"We kind of hold our breaths every election cycle to see if our methods are still holding up," said Chris Borick, director of the Institute of Public Opinion at Muhlenberg College in Allentown.
Nationwide, the proportion of cellphone-only households has doubled in less than four years, from 17.5 percent in the first half of 2008 to 34 percent at the end of 2011, according to the most recent government survey. Such people are harder to reach for various reasons.
They could be driving or crossing the street, for example, said Douglas Schwartz, director of the Quinnipiac University Poll, based in Connecticut. Or they may simply be ineligible to participate - perhaps because they are too young to vote, or because they have an area code from the state being polled but actually live in another.
Throw in the fact that willingness to participate in polls is down across the board, and it is increasingly tough to get a sample that represents the people who are likely to vote. So poll results are often "upweighted" or "downweighted" to match what the pollster predicts will happen on Election Day.
In other words, if the survey reaches, say, only half as many people as expected from Group X, then the responses from that group would count double in the overall results.
Therein lies the debate. How much to weight?
These statistical tweaks come into play especially for three groups that are more likely to live in cell-only households: young people, minorities, and the poor - who all are more likely to vote for Democrats but are also less likely to vote.
Voter turnout among African Americans and young people was higher than normal in 2008, a fact attributed to enthusiasm for the first-ever nomination of a black candidate. Will those groups turn out in big numbers this year, or will their participation be more similar to those in previous years?
In the two post-debate polls that varied so widely in Pennsylvania, pollsters made different calls on age and race, as well as geographic region.
In one of the surveys, conducted on behalf of The Inquirer by a bipartisan team from the polling firms Global Strategy Group and National Research, pollsters predicted that 18-to-29-year-olds would come in at 16 percent of the state's electorate.
In the other survey, conducted by the Harrisburg-based Republican firm of Susquehanna Polling & Research, pollsters weighted their results to reflect their prediction that 18-to-29-year-olds would make up just 9 percent of Pennsylvania voters. The raw numbers for that group were even smaller - less than 5 percent of the total, largely because of the cellphone problem, said Susquehanna president Jim Lee - so their responses had to be counted nearly twice as much.
So who is right?
In 2008, voters 18 to 29 made up 18 to 19 percent of Pennsylvania voters, according to various post-election surveys. But in 2010 - a midterm election, when younger people typically show less interest - turnout from that age group made up only 11 percent of the total.
So The Inquirer poll predicts this year's number for younger voters will come in somewhere in between, whereas Susquehanna has them turning out below the level in the midterms.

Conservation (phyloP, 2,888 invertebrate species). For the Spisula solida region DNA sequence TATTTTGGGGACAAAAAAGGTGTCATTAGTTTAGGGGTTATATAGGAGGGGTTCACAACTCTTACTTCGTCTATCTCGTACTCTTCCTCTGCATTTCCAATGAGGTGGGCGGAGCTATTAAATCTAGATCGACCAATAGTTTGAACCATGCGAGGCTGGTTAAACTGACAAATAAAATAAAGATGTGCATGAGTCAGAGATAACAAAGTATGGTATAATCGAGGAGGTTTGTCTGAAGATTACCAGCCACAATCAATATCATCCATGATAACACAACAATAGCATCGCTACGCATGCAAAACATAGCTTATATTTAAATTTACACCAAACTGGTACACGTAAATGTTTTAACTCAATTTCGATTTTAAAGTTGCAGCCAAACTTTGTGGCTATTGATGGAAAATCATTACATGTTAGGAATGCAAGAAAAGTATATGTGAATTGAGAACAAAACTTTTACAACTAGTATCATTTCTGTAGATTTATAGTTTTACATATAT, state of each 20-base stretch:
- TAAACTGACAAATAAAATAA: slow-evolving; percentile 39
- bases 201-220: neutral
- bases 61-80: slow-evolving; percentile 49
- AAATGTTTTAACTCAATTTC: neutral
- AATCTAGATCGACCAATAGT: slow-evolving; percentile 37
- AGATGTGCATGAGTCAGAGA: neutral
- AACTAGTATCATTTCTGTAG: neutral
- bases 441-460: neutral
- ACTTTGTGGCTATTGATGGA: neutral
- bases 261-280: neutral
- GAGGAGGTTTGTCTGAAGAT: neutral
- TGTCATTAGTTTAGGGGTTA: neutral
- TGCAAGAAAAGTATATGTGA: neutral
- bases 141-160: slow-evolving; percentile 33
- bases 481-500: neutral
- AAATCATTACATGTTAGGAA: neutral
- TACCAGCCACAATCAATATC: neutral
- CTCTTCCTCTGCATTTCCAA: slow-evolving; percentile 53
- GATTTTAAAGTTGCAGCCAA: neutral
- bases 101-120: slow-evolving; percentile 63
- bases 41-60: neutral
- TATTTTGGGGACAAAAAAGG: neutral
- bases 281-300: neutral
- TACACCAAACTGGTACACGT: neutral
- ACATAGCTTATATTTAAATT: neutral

Overall, The Inquirer poll found that 50 percent of Pennsylvania voters were likely to vote for Obama after the first debate, compared with 42 percent for Romney. The Susquehanna poll found that Obama had just a 47-46 edge in the state.
Officials from both polls said the gap between their results was likely the result of their different turnout predictions in various categories.
"Everybody's got their own little formula, their own little mix of ingredients," said Susquehanna's Lee.
Then there is the question of race. Susquehanna estimates that blacks will make up 8 percent of the state's voters. The Inquirer poll is expecting they will account for 10 percent - about what they did in 2008. Pollsters arrived at that figure after an analysis of voting trends and voter enthusiasm, said Nick Gourevitch, director of research at Global Strategy Group.
"Some people might argue that 2012 isn't going to have the same level of enthusiasm as 2008," Gourevitch said. "Could it be 11? Could it be 9? Sure. Ultimately, this is our best guess based on a lot of different things."
The need for increased weighting of results is not solely the fault of the cellphone.
Even in those households with land lines, residents are increasingly less likely to pick up the phone, said Muhlenberg's Borick. Caller ID is widespread for those who want to screen out unwanted calls.
Finally, amid rising concerns about identity theft, some people are loath to divulge the kinds of personal information polls seek, Borick said.
"If you're calling somebody's house, you're almost expecting that you're going to get somebody's answering machine," he said. "I think we've just grown more cautious as a society."
Borick is so careful about predicting the makeup of the electorate that he weights for just two categories that remain fairly stable from election to election: gender and geographic region.
The safest gauge, he said, is to look at the combined results of many polls. But until the night of Nov. 6, no one knows for sure.
Contact Tom Avril at 215-854-2430 or firstname.lastname@example.org